Peace River project shelved by Shell

PEACE RIVER, ALBERTA - Royal Dutch Shell has put on hold another multibillion-dollar Alberta oilsands project, the second in a month, as it struggles with low commodity prices and increasing Alberta construction costs.

A spokeswoman with subsidiary Shell Canada Ltd. confirmed the company has withdrawn its application for regulatory approval of the 100,000-barrel-per-day Carmon Creek in-situ oilsands project planned for 40 kilometres northeast of Peace River because it would not be economic as envisioned.

The project, for which no cost estimate has been released, was to have been sanctioned in 2010.

"We're looking at ways to reduce costs and improve the profitability of the project," said Shell Canada's Adrienne Lamb, adding the project will be reviewed and a new application could be filed in early 2009.

"Long term, we're still looking at expanding production in the area."

The application for environmental approval was filed in December 2006 for a steam-assisted gravity drainage expansion to Shell's existing 12,000-bpd Peace River thermal complex.

The expansion would have been composed of two 50,000-bpd phases.

Crude oil closed at $54.44 US per barrel on November 26 in New York, down by nearly two-thirds from its peak in July.

Four weeks ago, Shell announced it would delay its decision on a 100,000-bpd expansion of its Athabasca oilsands project near Fort McMurray until costs come down.

The next phase of the oilsands mining operation's expansion plan was to begin soon after conclusion of the $12.8-billion, 100,000-bpdphase now under construction.

"Clearly, there is significant industry inflation and a tight labour market in the Alberta area," chief executive Jeroen van der Veer said at the time in a conference call from Royal Dutch Shell's headquarters in The Hague.

"Going forward, we do see evidence that the Alberta market is going to cool down as several competitors have delayed new projects," he said, noting Shell will complete the current Athabasca expansion before deciding on the second. The decision had been scheduled to occur in 2009.

Lamb wasn't able to say what particular costs have sidelined the Peace River project, nor could she speculate on what changes will be made to the project plan.

"We had initially planned to file an update to the regulatory application by the end of this year... and we were conducting a review of the project," she said.

"Based on that work, we anticipated that there will be significant changes to the application, so rather than try to update the application, we're planning to go through this review and then look to submit a new application."

Carmon Creek was to have called for 170 well pads and include a cogeneration plant to produce steam and electricity for the project. Excess power would be sold into the provincial grid.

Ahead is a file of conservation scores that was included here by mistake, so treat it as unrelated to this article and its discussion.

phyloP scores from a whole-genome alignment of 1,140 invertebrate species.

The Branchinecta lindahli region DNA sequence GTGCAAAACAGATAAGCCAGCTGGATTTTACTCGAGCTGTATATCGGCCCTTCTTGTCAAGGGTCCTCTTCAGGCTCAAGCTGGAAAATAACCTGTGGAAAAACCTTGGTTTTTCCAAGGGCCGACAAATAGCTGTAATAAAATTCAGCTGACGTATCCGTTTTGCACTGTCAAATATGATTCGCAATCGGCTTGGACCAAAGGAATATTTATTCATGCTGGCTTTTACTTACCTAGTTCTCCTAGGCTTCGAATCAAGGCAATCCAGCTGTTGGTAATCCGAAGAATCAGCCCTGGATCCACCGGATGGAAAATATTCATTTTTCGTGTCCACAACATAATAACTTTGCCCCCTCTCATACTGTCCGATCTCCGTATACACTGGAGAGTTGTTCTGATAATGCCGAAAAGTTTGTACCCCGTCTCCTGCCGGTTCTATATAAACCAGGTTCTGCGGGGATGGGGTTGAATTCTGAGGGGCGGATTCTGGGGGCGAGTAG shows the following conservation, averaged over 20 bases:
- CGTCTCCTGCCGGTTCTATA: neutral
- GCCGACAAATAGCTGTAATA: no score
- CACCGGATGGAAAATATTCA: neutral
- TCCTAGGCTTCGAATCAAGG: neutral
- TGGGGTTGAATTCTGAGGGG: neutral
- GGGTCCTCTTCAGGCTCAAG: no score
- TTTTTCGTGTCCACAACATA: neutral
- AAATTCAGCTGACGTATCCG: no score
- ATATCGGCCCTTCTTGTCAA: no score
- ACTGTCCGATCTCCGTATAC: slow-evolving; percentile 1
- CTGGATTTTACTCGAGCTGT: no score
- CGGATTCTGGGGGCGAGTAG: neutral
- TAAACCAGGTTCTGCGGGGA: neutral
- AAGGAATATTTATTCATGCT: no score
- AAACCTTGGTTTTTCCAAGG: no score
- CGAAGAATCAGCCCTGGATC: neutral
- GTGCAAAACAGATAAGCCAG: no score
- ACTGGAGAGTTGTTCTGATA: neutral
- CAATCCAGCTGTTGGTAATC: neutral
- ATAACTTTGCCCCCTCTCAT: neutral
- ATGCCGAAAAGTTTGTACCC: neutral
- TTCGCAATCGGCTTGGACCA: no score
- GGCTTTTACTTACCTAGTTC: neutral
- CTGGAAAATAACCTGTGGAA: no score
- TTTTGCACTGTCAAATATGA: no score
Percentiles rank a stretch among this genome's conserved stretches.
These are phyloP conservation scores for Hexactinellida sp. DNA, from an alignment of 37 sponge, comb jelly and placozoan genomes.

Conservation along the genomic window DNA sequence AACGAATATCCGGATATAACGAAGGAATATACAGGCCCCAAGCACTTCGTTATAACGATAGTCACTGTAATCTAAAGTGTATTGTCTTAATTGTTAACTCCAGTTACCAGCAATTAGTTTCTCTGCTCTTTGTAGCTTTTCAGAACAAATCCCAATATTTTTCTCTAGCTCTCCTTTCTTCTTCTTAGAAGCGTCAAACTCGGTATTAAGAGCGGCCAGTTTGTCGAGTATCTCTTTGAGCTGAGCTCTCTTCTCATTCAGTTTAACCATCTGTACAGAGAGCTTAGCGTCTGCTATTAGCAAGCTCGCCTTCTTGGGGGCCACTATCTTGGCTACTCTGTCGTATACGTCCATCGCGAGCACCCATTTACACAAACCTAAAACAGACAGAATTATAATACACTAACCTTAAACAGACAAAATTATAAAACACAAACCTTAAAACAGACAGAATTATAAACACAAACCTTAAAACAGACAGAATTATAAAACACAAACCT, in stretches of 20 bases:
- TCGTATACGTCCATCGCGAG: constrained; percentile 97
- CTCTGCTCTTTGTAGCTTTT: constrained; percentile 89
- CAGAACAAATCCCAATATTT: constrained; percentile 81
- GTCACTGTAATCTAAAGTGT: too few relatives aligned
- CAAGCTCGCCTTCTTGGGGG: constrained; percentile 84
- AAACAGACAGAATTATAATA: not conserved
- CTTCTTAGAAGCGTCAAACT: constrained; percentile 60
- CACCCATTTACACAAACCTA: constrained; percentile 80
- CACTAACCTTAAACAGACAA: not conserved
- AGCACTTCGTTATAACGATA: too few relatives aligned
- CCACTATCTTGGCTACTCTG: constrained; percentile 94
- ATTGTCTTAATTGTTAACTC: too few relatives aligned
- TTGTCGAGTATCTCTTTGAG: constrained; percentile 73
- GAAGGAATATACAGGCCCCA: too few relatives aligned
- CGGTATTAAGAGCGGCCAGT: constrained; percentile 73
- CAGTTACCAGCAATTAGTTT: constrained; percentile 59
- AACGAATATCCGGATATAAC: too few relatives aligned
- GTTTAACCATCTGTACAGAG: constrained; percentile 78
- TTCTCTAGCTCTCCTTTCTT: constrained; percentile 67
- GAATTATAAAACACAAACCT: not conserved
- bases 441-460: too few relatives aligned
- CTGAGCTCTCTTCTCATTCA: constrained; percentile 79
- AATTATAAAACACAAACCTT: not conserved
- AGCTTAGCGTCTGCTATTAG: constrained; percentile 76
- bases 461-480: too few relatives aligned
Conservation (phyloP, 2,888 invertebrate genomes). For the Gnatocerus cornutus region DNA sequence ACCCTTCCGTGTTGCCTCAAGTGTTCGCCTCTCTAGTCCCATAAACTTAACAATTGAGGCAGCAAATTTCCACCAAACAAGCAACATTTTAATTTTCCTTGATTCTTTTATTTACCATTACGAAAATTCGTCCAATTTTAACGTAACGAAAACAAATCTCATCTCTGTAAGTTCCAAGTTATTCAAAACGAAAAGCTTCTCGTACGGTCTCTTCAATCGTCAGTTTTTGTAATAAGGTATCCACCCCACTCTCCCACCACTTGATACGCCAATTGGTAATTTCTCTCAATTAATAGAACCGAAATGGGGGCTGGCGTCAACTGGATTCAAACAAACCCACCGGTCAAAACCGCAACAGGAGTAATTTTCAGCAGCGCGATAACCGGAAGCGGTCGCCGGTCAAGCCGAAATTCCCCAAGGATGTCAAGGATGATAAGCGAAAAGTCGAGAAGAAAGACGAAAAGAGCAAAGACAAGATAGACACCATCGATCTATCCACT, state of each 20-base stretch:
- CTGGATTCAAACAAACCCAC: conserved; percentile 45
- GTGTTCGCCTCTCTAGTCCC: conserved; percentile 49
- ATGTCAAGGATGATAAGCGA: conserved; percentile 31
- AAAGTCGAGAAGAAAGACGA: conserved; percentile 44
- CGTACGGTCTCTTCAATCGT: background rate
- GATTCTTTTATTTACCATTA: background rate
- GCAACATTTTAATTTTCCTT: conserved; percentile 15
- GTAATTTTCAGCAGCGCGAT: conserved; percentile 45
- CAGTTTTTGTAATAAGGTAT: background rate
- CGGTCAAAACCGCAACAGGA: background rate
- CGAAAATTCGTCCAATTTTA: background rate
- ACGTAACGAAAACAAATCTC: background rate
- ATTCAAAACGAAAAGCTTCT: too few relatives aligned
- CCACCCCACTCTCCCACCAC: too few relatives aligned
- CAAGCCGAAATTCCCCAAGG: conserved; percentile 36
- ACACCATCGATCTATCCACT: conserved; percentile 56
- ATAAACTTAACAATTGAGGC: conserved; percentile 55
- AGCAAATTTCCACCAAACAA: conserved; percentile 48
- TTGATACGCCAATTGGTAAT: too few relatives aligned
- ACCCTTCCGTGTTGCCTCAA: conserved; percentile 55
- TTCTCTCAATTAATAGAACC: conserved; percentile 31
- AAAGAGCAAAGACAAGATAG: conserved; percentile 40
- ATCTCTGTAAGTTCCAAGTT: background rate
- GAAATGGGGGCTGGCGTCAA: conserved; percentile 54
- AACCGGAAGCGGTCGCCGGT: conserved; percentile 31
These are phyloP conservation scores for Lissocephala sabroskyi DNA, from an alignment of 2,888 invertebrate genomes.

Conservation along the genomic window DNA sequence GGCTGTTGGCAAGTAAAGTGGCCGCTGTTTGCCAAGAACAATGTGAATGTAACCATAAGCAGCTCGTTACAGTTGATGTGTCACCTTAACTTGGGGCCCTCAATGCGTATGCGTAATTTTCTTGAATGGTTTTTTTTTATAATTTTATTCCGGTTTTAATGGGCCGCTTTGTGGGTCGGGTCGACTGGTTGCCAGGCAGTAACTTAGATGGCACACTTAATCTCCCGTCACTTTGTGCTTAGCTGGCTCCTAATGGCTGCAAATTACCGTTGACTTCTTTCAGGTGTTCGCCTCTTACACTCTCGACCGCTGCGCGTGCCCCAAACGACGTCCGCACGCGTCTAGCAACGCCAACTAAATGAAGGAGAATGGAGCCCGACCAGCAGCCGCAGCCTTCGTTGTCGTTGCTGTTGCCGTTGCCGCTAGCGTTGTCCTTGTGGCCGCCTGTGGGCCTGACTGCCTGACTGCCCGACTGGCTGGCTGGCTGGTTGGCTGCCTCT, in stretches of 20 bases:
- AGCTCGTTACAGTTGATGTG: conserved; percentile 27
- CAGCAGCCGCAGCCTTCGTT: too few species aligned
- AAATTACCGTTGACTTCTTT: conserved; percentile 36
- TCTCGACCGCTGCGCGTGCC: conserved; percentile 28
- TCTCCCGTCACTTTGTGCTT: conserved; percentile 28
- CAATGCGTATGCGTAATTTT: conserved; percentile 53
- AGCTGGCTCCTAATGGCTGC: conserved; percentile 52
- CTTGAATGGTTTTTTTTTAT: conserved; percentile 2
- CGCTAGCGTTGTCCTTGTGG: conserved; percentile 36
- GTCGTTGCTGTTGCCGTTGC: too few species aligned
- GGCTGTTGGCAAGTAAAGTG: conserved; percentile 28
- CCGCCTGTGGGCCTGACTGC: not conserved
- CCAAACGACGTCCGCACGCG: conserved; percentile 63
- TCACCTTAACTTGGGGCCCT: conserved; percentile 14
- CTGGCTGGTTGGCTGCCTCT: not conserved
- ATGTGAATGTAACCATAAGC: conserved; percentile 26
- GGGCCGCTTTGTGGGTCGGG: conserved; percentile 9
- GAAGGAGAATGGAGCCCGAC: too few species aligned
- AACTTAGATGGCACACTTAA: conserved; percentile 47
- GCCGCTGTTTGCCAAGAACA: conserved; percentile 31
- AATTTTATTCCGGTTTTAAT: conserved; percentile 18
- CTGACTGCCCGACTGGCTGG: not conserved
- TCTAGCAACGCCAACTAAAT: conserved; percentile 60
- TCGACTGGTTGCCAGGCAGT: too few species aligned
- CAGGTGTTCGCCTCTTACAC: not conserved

A construction camp was to be built to house up to 2,000 workers. The project was expected to produce for 35 years.

The project was originally to have used a horizontal cyclic steam stimulation well technology but Shell had switched its plan to vertical steam drive wells to enhance recovery of bitumen.

The delay caps a long list of oilsands projects left in limbo by plunging oil prices and rising costs. The Canadian Association of Petroleum Producers said recently the investment in oilsands expected for 2009 had fallen by 20 per cent to $16 billion from $20 billion.

Last fall, Petro-Canada announced the cost estimate for its integrated Fort Hills mine and upgrader had jumped 50 per cent to about $25 billion. The project has since been put on hold.

Suncor Energy has extended completion of its $20.6-billion Voyageur expansion by a year and partners Nexen Inc. and OPTI Canada Inc. have delayed until next year a decision on twinning of their $6. 1-billion Long Lake integrated thermal oilsands project.

Escalating costs for everything from labour to steel are noted in a recent report by the Calgary-based Canadian Energy Research Institute that shows new large-scale integrated mining projects will cost $140,000 per flowing barrel of synthetic crude to construct and require oil prices north of $100 Cdn to ensure a 10 per cent rate of return to investors.

UBS Securities Canada Inc. said in a recent report that integrated in-situ projects are the most appealing to investors, as they are economic at $50 to $60 US per barrel (depending on bitumen differentials)while non-upgraded SAGD projects are economic at prices of $70 to $80.



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